LA City Council approves $15M to assist tenants fighting rent hikes in Chinatown apartment

The Los Angeles City Council Friday approved an almost $15 million program to aid Chinatown apartment building tenants who have been fighting rent hikes since 2020.

Council members voted 14-0 in favor of the 10-year deal that will require the city to spend about $15 million to provide subsidies for dozens of units at the property known as the Hillside Villa Apartments, a 124-unit building constructed in 1989. The proposal came out of negotiations between the Los Angeles Housing Department and the landlord, 636 NHP.

Councilwoman Monica Rodriguez was absent during the vote.

As part of the agreement, Councilwoman Eunisses Hernandez, who represents the First District, which includes Chinatown, secured a six-month extension for tenants before a six-year repayment period is set to begin.

"Throughout this process, my goal has always been to ensure that the tenants at Hillside Villa remain housed, and I believe this agreement is critical to achieving that goal," Hernandez said.

Hernandez noted that Hillside Villa is far from an isolated incident, as many other covenants are set to expire in the coming years, posing a threat to the city's affordable housing stock. The councilwoman also introduced a motion aimed at providing emergency rental assistance program for tenants who accrued more than six months of rent debt, specifically as a result of housing covenants expiring.

PREVIOUS COVERAGE: LA City Council begins process to buy Chinatown building amid rent increases

"I believe that this is crucial and critical to ensuring the spirit and intent of this agreement is met, and that we keep tenants of Hillside Villa housed," Hernandez said.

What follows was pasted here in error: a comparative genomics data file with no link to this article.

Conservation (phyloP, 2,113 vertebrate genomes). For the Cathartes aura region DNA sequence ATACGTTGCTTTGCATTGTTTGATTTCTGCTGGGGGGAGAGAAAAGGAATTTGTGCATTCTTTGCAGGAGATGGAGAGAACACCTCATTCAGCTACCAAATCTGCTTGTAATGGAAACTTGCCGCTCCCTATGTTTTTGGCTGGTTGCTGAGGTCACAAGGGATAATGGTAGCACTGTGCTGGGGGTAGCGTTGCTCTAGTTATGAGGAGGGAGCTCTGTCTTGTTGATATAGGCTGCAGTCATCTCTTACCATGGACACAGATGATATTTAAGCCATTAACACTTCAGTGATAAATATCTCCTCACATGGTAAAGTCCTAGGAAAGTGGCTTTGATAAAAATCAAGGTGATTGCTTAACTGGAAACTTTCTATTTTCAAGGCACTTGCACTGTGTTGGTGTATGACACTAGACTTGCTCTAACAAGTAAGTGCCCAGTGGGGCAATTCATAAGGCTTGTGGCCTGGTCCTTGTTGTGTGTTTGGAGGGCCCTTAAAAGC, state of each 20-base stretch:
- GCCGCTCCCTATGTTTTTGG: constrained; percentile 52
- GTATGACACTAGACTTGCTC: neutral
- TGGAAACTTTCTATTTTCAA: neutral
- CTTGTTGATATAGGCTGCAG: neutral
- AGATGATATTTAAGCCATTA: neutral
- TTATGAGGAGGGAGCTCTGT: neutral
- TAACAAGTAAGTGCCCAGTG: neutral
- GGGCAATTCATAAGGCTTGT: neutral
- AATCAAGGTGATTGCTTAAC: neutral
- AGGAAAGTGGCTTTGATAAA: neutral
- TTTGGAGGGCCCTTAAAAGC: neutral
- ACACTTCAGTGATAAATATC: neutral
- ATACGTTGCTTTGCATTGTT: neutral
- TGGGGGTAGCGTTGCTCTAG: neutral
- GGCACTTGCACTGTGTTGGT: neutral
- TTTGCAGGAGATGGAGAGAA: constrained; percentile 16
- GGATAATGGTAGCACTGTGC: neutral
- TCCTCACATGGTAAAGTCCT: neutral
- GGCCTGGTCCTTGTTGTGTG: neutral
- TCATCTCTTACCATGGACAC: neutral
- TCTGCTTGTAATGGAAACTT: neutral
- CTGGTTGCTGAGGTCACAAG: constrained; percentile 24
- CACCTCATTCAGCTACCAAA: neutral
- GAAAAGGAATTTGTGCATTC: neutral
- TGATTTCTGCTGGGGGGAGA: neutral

More than 20 tenants of Hillside Villa attended Friday's City Council meeting. Prior to the vote, they urged council members to do more for them. Many of them opposed the current deal because it would still allow them to be evicted for failure to pay back rent.

Several tenants also opposed the deal for providing Thomas Botz, the managing member of 636 NHP, an extension on existing loans, totaling $5 million, at 0% and 1% interest.

Tenants urged the council to revise the deal so that their back rent was paid off and no one was at risk of being evicted -- currently 35 of them are facing eviction. According to the tenants, many of the residents are low- income and senior citizens who would be unable to pay back the entirety of their rent-owed.

Following the vote, Hillside Villa residents showed their frustration and denounced the deal, disrupting the meeting briefly before being escorted out of the Council Chamber by Los Angeles Police Department officers.

Hillside Villa Apartments was built using funds from the Community Redevelopment Agency of the City of Los Angeles, and the city, with a 30-year covenant restricting the units to affordable rents.

The covenant expired in 2019, and notices were given to tenants that rents would be increased to market value. According to tenants, they've faced rent hikes up to 300%.

Of the 124 units, 106 are covered by the deal with the city, and the building has 68 units designated for low-income households, using Section 8 rental vouchers to help those tenants pay rent.


The property owner has refused to sell the building to the city, noting that redevelopment of the site will be an opportunity when the building ages, according to Ann Sewill, the housing department's general manager. The building was developed in a zone that would allow for double the number of units.

"In lieu of a purchase and sale agreement, LAHD and the owner have negotiated a new covenant agreement that extends the affordable rent term for 15 years and two months, provides a longer repayment term for tenants that owe back rent for the period between 2019 and 2024, and gives the city a first right of refusal to purchase the site if the owner decides to sell any time before February 2037," according to city documents.

Residents have called on city leaders to use eminent domain to acquire the building. Sewill said that would not be feasible as it would cost the city $800,000 per unit based on current interest rates, operating costs and efforts to rehabilitate the building.

The deal was approved by the council's Housing and Homelessness Committee Wednesday.